This is the official mobile app of the IRS and is great for new business owners who want verified and expert tax advice right from the source. With IRS2Go, you can check the status of your federal income tax refund, make a payment on any taxes that you end up owing, and get free tax preparation assistance from an IRS Volunteer Income Tax Assistant in your area. You can also request tax return information and account transcripts through the app.

2. H&R Block Mobile (iOS, Android)
The H&R Block mobile app connects you directly to tax professionals to make the filing process easier. You can take a picture of your W-2 and the app will instantly import your information. You can upload any other documents and send them to a tax pro. The app can also created a personalized checklist of required documents, and lets you view tax returns from previous years. In addition, the app lets you check the status of your federal tax return, and estimate the amount of your return with a built-in calculator. If you are constantly switching between devices throughout your day, this app lets you go from your phone or tablet to your computer and back again with ease.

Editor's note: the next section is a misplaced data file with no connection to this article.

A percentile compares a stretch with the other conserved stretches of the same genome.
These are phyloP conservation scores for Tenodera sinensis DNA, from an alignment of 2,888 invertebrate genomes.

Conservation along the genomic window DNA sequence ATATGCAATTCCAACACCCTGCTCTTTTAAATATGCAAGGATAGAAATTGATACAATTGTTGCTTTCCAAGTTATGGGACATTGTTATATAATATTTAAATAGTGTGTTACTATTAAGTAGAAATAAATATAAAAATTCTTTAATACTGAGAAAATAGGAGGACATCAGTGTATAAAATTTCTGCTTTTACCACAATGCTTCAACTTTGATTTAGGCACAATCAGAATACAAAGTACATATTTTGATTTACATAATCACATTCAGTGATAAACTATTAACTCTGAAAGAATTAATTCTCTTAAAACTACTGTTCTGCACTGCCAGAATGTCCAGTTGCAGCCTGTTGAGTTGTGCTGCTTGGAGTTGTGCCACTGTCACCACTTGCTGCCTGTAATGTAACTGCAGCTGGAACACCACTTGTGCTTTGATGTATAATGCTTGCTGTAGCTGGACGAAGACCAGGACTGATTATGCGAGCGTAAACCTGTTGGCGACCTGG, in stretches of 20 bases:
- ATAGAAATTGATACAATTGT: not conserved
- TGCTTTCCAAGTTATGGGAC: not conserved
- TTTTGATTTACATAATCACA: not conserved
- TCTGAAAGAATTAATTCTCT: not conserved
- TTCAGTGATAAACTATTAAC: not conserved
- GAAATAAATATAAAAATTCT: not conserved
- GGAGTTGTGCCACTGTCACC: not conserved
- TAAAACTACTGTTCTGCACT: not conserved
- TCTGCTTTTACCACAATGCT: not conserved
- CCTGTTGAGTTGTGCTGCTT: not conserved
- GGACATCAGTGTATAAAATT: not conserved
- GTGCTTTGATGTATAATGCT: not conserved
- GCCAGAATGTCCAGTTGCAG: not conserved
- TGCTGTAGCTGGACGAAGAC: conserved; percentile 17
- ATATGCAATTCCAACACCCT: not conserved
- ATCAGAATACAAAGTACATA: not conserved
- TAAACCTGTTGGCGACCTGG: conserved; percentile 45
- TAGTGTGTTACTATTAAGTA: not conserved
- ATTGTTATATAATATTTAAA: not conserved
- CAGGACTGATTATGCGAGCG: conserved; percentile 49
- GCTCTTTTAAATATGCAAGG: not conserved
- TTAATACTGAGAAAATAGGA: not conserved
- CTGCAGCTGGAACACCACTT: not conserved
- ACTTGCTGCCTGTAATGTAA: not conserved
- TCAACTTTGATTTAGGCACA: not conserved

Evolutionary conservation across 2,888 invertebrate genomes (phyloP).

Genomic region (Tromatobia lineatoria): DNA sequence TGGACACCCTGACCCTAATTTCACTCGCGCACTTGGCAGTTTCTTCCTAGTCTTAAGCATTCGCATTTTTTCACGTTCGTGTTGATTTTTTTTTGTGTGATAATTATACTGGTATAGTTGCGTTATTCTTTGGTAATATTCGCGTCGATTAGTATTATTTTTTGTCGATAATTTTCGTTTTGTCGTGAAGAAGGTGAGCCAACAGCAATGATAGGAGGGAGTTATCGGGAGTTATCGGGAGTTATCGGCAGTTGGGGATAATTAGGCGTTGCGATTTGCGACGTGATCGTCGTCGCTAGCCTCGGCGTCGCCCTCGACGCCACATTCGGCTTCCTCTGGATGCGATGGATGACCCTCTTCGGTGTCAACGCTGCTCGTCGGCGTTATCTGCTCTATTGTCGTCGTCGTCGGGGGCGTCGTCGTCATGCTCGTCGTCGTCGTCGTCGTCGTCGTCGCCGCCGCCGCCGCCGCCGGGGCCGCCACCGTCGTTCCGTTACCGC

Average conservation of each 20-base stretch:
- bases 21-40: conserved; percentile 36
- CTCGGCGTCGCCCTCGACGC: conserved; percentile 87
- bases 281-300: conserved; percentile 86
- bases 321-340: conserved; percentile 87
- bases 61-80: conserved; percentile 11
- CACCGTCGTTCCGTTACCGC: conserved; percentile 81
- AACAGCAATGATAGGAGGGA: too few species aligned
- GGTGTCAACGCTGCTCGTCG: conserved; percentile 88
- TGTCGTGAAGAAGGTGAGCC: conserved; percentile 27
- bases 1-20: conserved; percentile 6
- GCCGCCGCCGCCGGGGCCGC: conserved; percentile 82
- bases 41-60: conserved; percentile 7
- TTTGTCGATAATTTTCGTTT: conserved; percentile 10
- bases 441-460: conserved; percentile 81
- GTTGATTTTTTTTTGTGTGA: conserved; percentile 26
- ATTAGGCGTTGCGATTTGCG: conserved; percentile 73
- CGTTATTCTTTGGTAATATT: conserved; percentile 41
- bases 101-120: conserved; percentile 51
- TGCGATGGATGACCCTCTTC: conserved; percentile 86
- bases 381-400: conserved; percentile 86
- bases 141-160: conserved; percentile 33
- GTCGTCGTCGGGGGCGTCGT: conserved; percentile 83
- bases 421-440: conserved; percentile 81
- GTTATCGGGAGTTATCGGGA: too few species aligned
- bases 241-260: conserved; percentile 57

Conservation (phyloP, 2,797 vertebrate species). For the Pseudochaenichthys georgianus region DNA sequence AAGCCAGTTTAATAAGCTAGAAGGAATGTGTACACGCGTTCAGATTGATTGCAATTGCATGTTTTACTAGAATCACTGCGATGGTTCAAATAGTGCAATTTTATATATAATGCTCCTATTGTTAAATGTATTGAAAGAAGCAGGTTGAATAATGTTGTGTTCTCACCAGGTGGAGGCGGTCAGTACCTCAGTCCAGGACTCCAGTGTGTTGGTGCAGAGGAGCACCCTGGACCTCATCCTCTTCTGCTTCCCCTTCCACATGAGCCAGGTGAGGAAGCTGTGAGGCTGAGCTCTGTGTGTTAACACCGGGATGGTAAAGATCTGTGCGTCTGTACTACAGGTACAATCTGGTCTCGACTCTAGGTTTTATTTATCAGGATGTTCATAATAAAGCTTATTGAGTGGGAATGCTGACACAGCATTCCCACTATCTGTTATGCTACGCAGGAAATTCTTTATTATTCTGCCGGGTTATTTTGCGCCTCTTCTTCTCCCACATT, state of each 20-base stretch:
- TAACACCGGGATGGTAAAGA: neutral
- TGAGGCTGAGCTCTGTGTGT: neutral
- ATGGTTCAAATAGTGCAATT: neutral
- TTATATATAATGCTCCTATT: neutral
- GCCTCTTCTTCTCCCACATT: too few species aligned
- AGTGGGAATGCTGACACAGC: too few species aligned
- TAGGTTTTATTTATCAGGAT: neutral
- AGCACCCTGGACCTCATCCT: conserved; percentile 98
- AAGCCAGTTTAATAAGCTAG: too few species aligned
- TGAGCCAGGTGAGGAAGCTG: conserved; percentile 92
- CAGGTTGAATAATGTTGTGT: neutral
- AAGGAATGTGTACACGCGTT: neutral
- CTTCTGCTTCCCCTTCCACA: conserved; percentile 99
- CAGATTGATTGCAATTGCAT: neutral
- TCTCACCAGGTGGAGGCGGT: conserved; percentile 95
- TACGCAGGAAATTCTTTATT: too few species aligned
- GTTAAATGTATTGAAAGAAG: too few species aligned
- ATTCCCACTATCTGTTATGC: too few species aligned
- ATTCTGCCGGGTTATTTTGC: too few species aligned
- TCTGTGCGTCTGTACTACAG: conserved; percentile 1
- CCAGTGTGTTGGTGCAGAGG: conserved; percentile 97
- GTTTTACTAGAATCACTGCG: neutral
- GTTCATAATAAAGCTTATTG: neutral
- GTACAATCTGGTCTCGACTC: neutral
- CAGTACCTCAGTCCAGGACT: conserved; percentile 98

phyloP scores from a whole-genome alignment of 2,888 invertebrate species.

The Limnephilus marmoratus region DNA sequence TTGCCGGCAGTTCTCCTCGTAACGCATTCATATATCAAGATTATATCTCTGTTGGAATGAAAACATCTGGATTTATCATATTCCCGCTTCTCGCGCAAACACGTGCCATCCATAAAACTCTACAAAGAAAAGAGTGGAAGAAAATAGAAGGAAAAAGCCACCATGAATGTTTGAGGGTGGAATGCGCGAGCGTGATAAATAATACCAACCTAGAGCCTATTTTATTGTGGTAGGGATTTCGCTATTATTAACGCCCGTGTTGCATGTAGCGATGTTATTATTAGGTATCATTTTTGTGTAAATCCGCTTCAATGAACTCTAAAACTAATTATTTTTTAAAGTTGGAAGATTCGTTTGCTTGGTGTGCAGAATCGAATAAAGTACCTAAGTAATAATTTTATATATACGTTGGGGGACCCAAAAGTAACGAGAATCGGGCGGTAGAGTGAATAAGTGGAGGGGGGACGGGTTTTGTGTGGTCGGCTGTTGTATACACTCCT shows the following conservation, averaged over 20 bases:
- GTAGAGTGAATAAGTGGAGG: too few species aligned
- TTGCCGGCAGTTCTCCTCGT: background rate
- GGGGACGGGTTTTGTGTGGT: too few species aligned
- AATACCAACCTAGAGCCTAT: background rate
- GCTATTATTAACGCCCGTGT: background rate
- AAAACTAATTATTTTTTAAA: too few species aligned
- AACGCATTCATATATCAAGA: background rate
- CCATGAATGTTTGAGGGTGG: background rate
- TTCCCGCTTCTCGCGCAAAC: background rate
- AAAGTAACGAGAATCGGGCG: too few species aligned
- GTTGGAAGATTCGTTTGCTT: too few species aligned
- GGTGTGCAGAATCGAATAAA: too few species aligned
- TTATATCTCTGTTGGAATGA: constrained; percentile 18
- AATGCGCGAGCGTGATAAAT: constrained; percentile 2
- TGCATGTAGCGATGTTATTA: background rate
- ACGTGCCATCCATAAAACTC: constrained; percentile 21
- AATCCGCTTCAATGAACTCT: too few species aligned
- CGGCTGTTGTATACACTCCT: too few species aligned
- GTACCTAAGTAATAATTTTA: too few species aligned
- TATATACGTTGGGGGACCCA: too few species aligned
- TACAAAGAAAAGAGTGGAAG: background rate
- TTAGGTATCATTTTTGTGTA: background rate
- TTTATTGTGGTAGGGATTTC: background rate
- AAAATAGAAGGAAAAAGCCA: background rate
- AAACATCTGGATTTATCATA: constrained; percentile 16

3. TurboTax (iOS, Android)
Intuit’s TurboTax walks you through the process of filing your taxes. You snap a photo of your tax documents and the app coaches you through every step of the filing process, double-checking to ensure that you have entered all information correctly. You can be connected with an expert live and on-screen to get answers as soon as you need them and when you input all of your information, it is saved with secure encryption and always password protected. TurboTax also checks for deductions and credits, and once your return arrives, it gets stored in the TurboTax Cloud. TurboTax is free to download, but there are costs for federal and state filing.

4. TaxCaster (iOS, Android, Windows Phone)
This income tax calculator by Intuit allows you to accurately forecast your federal income taxes before you file to see how much you may get back, or how much you may owe. Just enter the basic information about your lifestyle and business, and TaxCaster will make the estimations based on that information. Since this is an Intuit product, the app uses the same tax calculator you’ll find in the desktop version of TurboTax to provide the estimates. Based on the information you provide, it can also recommend a product to help you complete the filing process.